Category Archives: Information and Advice

Is your child getting unsuitable continence products?

Have you been told that your child can’t have the type of continence product that she needs? Are you concerned about the quality of the products you use? Read on to find out what you can do to make sure your child gets suitable products.

Our Legal Entitlements and Problem-Solving (LEaP) Project helps families who are struggling to get the support they need from health or social care services. We helped Louise get continence products for her daughter, Rhiannon and asked the Welsh Government to make sure that its guidance did not set a daily ‘maximum’ on the number of products available to families.

We also know from our work with families that the type and/or quality of products can cause problems too. We recently heard from a parent who wanted ‘pull-ups’ for her daughter instead of nappies. She was told that her local health authority didn’t supply them and she contacted the LEaP Project for help.

We wrote a template letter to help the parent make a complaint to her local health authority. Our letter quotes from the relevant guidance, which makes it clear that children should be assessed and provided with products which meet their individual needs. We wanted to share this template letter with other families who might find themselves in a similar situation.

So, if you’ve been told that your child can’t have the products s/he needs, you can use our template letter to make a complaint. We have separate versions for England and Wales.

That dog has got a beard!

We’ve got a great new children’s book in our library that explores the consequences of being different. ‘That dog has got a beard!’ is all about Buster who feels sad and worried because every time he goes out for a walk people stop and stare at him. He doesn’t know why this is happening but with a little help from his family, he begins to realise that being different isn’t such a bad thing after all.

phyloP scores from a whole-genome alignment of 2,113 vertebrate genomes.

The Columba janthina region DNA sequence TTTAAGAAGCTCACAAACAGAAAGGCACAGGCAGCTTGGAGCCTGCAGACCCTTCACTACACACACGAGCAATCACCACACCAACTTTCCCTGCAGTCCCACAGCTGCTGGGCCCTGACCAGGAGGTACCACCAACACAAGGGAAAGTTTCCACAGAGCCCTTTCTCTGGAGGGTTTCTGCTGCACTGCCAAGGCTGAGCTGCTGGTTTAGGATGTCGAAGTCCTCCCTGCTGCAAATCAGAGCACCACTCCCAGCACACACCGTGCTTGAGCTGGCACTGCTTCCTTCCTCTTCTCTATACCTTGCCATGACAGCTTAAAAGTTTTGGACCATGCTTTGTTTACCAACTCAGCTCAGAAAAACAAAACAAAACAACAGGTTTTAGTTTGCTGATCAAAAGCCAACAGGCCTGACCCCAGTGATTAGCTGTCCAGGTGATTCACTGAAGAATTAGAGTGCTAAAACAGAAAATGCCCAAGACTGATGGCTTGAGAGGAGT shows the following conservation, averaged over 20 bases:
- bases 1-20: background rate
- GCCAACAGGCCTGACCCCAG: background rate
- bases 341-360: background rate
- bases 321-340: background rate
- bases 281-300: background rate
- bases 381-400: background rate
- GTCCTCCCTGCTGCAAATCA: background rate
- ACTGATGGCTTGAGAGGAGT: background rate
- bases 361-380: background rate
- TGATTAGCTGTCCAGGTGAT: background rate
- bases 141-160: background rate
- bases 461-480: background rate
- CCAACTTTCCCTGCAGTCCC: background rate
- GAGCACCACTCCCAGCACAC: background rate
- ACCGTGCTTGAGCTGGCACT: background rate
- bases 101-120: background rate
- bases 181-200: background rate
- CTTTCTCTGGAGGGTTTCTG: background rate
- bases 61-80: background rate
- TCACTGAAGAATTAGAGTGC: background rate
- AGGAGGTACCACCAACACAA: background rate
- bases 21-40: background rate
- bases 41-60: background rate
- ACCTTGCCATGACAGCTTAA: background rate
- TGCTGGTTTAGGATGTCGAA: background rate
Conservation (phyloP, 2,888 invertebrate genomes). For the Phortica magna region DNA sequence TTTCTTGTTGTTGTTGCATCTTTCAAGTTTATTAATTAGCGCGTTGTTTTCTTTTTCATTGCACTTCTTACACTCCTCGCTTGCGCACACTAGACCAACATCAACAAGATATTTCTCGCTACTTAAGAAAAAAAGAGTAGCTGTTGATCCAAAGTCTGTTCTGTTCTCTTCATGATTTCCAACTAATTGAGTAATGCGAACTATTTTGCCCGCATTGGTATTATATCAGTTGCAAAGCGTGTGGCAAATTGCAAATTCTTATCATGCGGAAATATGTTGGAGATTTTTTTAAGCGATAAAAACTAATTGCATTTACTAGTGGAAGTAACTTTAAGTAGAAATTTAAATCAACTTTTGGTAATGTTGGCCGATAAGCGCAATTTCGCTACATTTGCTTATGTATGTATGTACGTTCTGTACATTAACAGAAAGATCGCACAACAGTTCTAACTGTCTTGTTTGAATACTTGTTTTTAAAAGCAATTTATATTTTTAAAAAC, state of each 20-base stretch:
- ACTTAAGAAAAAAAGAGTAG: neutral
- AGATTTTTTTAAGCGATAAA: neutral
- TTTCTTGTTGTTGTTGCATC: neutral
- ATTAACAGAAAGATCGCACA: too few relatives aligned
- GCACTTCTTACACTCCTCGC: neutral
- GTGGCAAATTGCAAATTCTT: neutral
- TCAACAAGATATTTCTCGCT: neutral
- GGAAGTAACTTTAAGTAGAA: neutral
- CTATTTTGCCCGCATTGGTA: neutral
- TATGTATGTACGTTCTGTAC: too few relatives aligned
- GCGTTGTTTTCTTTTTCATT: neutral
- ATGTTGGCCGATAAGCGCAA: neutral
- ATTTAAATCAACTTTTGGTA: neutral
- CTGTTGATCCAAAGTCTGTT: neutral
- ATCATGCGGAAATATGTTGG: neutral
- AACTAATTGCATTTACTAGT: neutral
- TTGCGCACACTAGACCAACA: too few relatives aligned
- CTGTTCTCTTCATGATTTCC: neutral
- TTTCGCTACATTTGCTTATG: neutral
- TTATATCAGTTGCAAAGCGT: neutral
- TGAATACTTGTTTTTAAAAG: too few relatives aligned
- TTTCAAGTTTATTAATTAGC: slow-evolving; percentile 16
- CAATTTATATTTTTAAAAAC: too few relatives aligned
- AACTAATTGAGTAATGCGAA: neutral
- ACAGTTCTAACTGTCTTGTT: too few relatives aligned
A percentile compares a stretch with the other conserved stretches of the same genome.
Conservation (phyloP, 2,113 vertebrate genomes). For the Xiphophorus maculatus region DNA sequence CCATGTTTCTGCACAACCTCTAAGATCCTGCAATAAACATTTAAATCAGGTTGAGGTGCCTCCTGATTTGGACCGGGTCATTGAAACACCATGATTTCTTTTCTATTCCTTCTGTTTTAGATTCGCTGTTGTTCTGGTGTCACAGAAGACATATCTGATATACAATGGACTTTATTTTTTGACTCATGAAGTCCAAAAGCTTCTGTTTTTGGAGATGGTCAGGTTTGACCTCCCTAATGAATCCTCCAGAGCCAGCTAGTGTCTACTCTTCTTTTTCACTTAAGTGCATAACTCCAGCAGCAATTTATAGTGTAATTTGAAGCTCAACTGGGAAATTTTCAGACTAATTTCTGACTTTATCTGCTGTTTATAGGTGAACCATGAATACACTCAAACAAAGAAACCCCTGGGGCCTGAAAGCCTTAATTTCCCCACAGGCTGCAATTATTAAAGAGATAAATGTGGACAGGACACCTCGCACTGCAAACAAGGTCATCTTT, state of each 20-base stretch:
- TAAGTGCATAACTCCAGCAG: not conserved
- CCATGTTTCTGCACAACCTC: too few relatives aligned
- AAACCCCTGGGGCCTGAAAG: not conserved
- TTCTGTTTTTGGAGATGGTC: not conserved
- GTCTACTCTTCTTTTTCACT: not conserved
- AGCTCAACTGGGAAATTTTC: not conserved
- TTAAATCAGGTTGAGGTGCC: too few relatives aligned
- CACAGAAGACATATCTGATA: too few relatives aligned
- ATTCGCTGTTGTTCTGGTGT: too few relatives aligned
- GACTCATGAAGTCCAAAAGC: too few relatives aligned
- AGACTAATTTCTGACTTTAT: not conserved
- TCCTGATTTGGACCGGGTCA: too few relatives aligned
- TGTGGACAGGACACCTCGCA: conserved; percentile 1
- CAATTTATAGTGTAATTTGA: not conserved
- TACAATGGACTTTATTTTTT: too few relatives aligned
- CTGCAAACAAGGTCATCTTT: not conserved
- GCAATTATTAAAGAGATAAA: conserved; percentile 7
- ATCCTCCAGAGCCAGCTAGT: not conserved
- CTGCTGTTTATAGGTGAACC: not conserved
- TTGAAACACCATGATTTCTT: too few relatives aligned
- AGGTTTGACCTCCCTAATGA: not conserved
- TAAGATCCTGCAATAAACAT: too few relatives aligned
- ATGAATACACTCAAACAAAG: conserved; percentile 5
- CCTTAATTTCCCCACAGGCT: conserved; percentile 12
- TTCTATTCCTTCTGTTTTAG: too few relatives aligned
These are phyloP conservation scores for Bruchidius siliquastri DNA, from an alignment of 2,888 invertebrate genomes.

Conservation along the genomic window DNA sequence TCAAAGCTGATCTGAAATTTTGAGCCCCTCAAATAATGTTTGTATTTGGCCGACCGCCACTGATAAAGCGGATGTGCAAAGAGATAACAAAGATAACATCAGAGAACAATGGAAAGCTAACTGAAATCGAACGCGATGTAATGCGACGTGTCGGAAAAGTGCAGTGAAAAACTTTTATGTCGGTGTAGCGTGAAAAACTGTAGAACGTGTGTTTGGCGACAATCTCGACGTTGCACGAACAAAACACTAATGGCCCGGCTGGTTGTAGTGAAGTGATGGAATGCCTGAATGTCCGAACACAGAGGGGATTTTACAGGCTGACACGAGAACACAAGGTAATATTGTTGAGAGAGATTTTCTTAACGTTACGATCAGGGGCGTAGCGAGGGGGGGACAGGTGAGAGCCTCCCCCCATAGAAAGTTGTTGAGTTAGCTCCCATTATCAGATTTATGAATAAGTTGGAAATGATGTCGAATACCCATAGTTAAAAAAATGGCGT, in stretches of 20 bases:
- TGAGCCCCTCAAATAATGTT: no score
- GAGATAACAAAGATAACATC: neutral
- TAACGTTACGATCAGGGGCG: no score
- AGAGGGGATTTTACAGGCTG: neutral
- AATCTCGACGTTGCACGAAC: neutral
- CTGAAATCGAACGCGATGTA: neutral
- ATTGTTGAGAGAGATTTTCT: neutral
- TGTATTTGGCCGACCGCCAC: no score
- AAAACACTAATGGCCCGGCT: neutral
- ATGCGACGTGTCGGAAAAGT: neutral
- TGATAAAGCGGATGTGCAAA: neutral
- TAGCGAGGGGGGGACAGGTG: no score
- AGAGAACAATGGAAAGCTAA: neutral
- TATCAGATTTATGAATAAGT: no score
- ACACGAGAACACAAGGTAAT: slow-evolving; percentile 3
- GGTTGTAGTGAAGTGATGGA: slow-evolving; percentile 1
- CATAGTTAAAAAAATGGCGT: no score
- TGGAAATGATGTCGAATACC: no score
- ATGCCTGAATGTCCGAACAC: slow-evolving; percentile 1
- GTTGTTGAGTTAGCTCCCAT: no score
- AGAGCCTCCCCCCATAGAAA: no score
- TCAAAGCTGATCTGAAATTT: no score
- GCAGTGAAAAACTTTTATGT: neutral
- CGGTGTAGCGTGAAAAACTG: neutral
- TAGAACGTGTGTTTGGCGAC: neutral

Author Natalie Ann Beattie told us a little bit about herself and the reasons why she wrote the story:

“First and foremost, I am a mother of two young children, Ethan and Isobelle. Ethan is 13 years old and Isobelle is 6. My son Ethan has Autism and ADHD, which are both very challenging and complex conditions. Before becoming a full-time mum and carer for Ethan, I was a Primary teacher for almost 10 years. I taught children from the age of 3 up to 11.

When my son was a little over 18 months things began to change, he stopped speaking and eating, and his behaviour became challenging and repetitive. I left my teaching to focus on his care, and at the tender age of 4 he was diagnosed with ASD and, two years later, ADHD. I have spent the last 10 years plus gathering all the appropriate help and support required to manage his condition and thus enable him to develop socially, as well as mentally and physically. As you can imagine, it has been an incredibly difficult and challenging journey for all of us. However, the time has come to use all those years of experience in a positive and fulfilling way.